What was it like when you were born? I would bet that your parents remember like it was yesterday. I would also bet that it ranks among the most important moments of their lives.
My wife, Erin, and I have four children: Madeleine (11), Noah (9), Aiden (6), and Liam (3). It was a VERY big deal when each of these kids was born. From announcing the pregnancies, to shopping for clothes, to picking the names, to getting their rooms ready, to prenatal visits, to heading to the hospital when it was time for them to be born, a great sense of joy accompanied all of it. After the births, people visited, sent cards, and congratulated us on social media. It was not difficult to be mindful of how special all of this was supposed to be.
And yet, as celebratory as the atmosphere was for us, it was nothing compared to what helped prepare for and greet the arrival of Jesus, the Christ. Think about it. How many other births do you know were anticipated by an entire testament of the bible? How many were foretold by an angel? How many caused Magi, astrologers from the east with no known faith, to travel a great distance, offer gifts, and pay homage? I can’t think of any…other than one. His birth was a different kind of special.
One thing we can glean from this week’s readings is how truly blessed one might be to be witness to (or even play a part in!) the life of Jesus. In the first reading, Isaiah is telling Jerusalem (God’s chosen people) to ‘Rise up in splendor…your light has come, the glory of the Lord shines on you’. The Psalmist also points out, though, that ‘Nations shall walk by your light’. It’s a message of hope for both the Jews and the Gentiles (non-Jews)! This will be a Messiah for ALL people. In the Responsorial Psalm, the Psalmist is telling the Lord how revered He will be when He comes, but is also telling the people of that King how fair and just life will be when He is crowned. He will ‘govern with justice’. There will be ‘profound peace, till the moon be no more’. That sounds wonderful! Then we have Paul, the author of our second reading, from his letter to the Ephesians. Paul never knew Jesus, and yet was given the ‘stewardship of God’s grace’, a caretaker of the gift of God’s grace in this world. Paul then goes on to echo the first reading, that Gentiles were ‘coheirs, members of the same body, and copartners in the promise in Christ Jesus through the gospel. Again, this is message for Jews and for you and me! What we can take from this is that even though we weren’t there two-thousand years ago, our place in God’s family is secure and important. Living in Christ is special.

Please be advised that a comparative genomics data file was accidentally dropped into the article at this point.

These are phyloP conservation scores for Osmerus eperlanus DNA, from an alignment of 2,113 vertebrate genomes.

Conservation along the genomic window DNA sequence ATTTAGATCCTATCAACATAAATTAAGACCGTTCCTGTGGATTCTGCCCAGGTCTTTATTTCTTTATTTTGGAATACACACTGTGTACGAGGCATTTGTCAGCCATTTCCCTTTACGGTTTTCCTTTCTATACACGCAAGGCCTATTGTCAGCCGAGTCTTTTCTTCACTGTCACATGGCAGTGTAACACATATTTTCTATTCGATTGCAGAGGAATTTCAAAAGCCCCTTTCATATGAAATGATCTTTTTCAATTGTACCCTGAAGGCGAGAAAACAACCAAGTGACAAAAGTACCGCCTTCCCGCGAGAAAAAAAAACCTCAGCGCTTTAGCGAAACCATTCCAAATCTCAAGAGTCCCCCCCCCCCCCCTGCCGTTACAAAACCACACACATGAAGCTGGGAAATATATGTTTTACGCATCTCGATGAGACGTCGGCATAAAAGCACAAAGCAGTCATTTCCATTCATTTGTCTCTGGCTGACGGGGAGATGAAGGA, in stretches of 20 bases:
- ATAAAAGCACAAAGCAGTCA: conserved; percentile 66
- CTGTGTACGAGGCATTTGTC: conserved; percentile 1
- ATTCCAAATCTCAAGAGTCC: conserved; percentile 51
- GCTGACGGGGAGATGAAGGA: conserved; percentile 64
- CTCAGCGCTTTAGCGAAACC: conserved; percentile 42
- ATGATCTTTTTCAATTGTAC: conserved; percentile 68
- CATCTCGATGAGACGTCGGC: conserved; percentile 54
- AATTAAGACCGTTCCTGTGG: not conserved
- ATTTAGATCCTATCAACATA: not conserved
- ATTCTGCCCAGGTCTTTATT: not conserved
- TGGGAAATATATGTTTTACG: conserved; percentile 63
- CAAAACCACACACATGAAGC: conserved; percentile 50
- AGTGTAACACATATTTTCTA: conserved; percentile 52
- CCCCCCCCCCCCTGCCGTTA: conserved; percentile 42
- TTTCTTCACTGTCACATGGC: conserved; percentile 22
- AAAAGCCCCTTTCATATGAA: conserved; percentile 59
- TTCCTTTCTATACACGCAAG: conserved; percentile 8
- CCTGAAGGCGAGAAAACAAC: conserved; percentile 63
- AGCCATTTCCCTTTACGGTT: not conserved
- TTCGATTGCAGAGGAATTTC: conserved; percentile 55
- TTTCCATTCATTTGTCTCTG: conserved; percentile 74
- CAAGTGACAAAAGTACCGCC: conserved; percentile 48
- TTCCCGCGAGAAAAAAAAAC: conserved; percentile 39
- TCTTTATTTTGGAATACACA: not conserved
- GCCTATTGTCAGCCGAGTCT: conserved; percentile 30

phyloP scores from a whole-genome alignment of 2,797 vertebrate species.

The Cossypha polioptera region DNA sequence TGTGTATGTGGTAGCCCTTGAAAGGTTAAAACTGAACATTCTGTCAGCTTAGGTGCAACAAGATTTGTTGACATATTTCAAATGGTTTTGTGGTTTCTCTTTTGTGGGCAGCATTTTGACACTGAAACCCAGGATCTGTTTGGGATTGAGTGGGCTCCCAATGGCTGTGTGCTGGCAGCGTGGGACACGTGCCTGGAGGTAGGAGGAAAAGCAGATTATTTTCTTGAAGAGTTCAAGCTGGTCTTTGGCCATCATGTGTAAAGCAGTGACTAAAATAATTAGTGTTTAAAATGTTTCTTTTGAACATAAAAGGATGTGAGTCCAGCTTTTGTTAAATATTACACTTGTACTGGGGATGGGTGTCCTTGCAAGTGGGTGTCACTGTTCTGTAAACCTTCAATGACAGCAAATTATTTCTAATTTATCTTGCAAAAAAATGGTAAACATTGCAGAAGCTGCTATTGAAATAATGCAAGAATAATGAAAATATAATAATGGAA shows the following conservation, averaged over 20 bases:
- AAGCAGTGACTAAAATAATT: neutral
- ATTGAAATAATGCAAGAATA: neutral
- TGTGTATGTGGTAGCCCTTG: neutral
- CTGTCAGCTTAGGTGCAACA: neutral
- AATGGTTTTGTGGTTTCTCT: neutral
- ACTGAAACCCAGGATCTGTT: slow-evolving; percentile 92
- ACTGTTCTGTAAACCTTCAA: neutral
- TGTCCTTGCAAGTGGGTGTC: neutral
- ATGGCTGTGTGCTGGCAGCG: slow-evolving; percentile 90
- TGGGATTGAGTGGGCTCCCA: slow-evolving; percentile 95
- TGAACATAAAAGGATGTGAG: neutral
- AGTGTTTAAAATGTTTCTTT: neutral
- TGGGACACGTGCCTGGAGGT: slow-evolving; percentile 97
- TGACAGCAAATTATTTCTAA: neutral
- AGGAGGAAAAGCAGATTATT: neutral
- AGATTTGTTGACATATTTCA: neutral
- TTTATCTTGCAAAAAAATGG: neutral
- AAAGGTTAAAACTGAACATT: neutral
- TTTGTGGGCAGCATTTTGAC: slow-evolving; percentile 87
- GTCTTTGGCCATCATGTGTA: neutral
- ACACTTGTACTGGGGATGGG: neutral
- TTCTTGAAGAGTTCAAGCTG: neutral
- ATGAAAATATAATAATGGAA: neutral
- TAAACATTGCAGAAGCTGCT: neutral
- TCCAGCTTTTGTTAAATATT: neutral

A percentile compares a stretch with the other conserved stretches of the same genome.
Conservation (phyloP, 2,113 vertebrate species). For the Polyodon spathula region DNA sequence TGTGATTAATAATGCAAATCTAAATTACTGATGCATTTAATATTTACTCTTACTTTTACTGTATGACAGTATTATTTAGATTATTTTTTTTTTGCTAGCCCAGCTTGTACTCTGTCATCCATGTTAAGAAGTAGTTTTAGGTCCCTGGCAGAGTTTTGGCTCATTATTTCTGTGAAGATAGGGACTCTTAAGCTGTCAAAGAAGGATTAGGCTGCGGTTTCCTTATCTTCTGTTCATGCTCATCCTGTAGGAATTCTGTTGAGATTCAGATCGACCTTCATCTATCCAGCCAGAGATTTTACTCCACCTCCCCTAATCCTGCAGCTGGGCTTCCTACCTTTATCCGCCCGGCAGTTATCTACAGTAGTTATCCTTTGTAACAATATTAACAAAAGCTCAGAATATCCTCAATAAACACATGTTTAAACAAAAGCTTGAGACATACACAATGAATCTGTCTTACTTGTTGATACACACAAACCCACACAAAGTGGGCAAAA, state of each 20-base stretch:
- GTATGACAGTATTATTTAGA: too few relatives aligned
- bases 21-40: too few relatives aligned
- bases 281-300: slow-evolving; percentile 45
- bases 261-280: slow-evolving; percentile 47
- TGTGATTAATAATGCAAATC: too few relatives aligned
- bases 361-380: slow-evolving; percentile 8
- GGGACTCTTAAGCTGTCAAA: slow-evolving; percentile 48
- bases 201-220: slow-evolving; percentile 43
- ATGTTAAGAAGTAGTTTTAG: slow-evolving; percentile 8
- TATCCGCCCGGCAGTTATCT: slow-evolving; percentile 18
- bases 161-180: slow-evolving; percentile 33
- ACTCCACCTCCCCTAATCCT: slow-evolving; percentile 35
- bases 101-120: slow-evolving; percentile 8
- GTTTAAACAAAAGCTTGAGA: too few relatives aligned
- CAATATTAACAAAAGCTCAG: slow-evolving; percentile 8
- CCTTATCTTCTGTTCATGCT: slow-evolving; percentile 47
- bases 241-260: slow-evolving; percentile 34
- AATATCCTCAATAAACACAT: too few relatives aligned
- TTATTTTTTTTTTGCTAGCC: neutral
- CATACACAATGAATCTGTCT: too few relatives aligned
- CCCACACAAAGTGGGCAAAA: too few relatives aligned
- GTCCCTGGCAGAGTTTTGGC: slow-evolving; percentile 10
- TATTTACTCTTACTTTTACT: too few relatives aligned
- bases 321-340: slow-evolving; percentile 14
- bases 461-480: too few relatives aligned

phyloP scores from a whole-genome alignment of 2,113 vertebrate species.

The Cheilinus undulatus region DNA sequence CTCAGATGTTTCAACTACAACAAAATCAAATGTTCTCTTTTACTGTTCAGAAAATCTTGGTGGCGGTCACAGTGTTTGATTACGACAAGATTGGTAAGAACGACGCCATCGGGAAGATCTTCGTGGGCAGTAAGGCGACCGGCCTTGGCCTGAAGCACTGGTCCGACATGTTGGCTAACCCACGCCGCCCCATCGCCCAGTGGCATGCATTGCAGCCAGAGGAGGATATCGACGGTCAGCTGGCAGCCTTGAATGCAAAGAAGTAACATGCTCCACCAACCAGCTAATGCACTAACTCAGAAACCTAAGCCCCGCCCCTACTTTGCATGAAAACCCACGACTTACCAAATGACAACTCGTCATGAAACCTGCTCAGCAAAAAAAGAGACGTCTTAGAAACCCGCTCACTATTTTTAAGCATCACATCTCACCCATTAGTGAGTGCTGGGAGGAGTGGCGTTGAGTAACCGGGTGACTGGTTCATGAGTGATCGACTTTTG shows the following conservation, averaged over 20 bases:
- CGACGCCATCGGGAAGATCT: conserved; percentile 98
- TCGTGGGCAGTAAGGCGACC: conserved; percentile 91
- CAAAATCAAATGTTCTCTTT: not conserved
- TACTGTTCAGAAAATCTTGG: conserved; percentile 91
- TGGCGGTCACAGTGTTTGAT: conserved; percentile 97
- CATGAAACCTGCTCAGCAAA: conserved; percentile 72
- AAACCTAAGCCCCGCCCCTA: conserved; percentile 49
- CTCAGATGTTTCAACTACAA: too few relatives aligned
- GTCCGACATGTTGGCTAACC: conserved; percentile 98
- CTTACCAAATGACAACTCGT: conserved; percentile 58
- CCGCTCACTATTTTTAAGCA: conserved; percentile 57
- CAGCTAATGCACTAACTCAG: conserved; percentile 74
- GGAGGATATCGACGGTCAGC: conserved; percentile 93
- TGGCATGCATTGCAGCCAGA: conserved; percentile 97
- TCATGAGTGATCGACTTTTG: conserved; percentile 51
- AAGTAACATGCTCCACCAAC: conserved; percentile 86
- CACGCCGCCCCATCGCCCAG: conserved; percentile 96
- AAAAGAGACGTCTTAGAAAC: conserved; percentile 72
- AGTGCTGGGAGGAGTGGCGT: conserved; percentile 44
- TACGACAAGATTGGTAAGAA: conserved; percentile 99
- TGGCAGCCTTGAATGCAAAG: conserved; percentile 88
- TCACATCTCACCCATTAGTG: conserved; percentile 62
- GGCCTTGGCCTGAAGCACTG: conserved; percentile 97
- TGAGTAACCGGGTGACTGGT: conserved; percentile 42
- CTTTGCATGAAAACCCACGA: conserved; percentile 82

The Gospel tells of the significant, yet very different responses to the birth of Jesus by both Herod and the Magi. Both Herod and the Magi realize the importance of the coming of the Messiah. The Magi respond by bringing Jesus gifts and adoring Him. Herod responds in fear. Herod was a ruthless king, who went by the title “King of the Jews”. The arrival of the Messiah would mean that the Jews would not likely respond to Herod’s authority any longer, and Herod knew it. Sadly, we find out later in Matthew’s Gospel just how far Herod was willing to go to find and kill Jesus.
Fortunately, though, the Magi are warned in a dream not to return to Herod and ‘departed for their country by another way’.
What does all of this mean for us? I think, this: We are blessed beyond measure to know and love Jesus. He is a fair and just King who is worthy of our adoration and praise. O Come let us adore Him, Christ the Lord!